It measures the specific gravity of your solution, which is totally unimportant. What is important is that for non-dairy concoctions, you need a reading of 12-15. If your mixture is too "dense", in other words, has too much sugar and therefore won't freeze well, add a few drops of lemon juice. If it is too "light", add some simple syrup. In either case, you're looking for a balance of 12-15.

I'm guessing that your mixture is too light, meaning that you have excess water floating around unbound, and that is what is causing the icy buildup in your bowl.

Anita_date
Anitalectric

Anita is a vegan pastry chef & founder of Electric Blue Baking Co. in Brooklyn.

added over 3 years ago

Ha! I use the same ice cream maker to make vegan ice cream and that is my biggest complaint. I have found that if you let the machine go only just until the ice cream is set, and no more, it sticks less. I am curious to know when other people stop the machine. Once the ice cream is not moving around anymore, it's done, right?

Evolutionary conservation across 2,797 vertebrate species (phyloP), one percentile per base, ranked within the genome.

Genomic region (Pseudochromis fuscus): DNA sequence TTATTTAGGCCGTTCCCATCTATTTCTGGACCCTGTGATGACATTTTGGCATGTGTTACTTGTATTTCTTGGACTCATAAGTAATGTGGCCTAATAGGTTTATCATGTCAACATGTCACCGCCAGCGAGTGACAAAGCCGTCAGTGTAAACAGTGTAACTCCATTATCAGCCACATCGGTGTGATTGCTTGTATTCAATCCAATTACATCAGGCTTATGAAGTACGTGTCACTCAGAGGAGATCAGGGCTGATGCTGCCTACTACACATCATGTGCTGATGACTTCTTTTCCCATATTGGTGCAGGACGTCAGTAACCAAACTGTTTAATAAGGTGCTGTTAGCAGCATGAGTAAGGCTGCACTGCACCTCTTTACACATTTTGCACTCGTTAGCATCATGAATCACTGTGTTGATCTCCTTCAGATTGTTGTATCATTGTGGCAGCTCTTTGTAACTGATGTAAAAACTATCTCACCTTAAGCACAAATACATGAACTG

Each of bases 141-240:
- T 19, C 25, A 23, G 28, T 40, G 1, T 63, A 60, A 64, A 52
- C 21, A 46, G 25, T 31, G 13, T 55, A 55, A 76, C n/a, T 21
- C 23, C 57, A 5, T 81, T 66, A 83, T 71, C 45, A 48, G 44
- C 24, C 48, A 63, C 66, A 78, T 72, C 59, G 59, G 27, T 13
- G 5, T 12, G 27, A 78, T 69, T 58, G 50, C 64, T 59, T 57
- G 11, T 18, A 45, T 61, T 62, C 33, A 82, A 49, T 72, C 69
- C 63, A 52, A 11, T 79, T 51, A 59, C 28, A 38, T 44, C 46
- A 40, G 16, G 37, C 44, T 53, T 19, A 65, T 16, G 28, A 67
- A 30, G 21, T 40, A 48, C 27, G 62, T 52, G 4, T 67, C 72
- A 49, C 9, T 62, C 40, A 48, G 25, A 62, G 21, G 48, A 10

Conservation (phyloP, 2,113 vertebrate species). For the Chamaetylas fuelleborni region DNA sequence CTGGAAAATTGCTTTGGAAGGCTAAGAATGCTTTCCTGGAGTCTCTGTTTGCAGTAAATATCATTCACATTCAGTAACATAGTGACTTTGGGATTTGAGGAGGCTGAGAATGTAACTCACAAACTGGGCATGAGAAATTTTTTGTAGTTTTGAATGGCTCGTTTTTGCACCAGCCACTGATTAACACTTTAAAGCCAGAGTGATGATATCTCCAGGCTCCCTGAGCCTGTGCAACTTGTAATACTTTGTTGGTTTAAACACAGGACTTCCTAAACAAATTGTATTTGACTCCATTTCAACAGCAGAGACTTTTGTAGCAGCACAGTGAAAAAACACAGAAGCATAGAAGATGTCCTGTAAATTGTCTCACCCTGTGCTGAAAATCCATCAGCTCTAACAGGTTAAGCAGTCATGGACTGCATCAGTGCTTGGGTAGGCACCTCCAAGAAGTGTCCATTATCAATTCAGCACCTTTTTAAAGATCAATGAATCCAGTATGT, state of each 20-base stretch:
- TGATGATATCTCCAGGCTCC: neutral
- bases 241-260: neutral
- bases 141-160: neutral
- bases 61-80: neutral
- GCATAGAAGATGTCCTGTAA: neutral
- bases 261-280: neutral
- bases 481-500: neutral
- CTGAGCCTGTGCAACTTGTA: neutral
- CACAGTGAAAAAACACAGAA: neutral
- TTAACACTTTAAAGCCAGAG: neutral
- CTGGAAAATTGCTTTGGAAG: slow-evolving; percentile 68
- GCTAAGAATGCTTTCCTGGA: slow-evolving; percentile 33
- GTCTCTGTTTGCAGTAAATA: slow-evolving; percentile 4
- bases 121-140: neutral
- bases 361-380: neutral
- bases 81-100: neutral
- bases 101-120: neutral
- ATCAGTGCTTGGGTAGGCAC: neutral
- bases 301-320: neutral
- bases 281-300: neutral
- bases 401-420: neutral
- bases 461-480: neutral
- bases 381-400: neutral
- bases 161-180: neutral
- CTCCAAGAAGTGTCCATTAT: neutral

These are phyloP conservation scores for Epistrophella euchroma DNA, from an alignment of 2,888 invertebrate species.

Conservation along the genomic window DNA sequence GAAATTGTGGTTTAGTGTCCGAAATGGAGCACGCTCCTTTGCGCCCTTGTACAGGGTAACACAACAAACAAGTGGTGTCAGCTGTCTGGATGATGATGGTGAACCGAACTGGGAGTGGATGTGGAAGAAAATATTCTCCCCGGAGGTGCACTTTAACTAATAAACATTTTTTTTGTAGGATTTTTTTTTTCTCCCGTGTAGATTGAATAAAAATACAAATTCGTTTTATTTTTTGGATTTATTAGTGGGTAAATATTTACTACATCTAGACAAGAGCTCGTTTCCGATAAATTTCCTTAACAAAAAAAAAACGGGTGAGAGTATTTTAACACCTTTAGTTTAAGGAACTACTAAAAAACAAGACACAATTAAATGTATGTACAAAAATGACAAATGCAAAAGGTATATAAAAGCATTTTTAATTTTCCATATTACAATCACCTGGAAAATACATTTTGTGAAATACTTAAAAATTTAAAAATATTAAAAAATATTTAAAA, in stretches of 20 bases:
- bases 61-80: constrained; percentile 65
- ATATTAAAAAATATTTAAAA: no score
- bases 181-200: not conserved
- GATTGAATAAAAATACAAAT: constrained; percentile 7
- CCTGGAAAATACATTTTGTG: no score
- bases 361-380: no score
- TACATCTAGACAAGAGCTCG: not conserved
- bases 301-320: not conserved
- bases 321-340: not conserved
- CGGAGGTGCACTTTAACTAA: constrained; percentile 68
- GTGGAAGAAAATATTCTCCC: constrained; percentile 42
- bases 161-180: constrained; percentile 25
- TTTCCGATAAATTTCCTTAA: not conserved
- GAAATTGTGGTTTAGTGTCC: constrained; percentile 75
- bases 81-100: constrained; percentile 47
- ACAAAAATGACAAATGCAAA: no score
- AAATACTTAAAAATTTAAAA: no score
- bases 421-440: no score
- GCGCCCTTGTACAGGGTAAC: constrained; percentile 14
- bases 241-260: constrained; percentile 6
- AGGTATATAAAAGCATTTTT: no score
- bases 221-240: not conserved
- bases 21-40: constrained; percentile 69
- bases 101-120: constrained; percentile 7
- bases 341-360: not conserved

Also, sometimes (if I have the patience) I put all the ice cream away, then scoop out all the hard, stuck-on ice cream with a spoon and transfer to a food processor, and pulse until smooth....then add it to the "good" ice cream.

Hope this helps! I am shopping around for a better one.

Junechamp
ChefJune

June is a trusted source on General Cooking.

added over 3 years ago

I use the same ice cream maker (I'm on my second one -- wore the first one out!) and find that happens more when the machine is in its "dotage." When I got a new one, it wasn't an issue. Now that the 2nd one is getting on in years, I'm noticing it again.

I've always stopped the churning before the ice cream gets firm all the way through.

Dsc03010
added over 3 years ago

To me, it's easier to make a grand wedding cake than it is to make a decent frozen confection. There's as much science, if not more, behind an ice cream recipe with five ingredients than there is underneath a five-tiered fondant-covered buttercream-iced cake.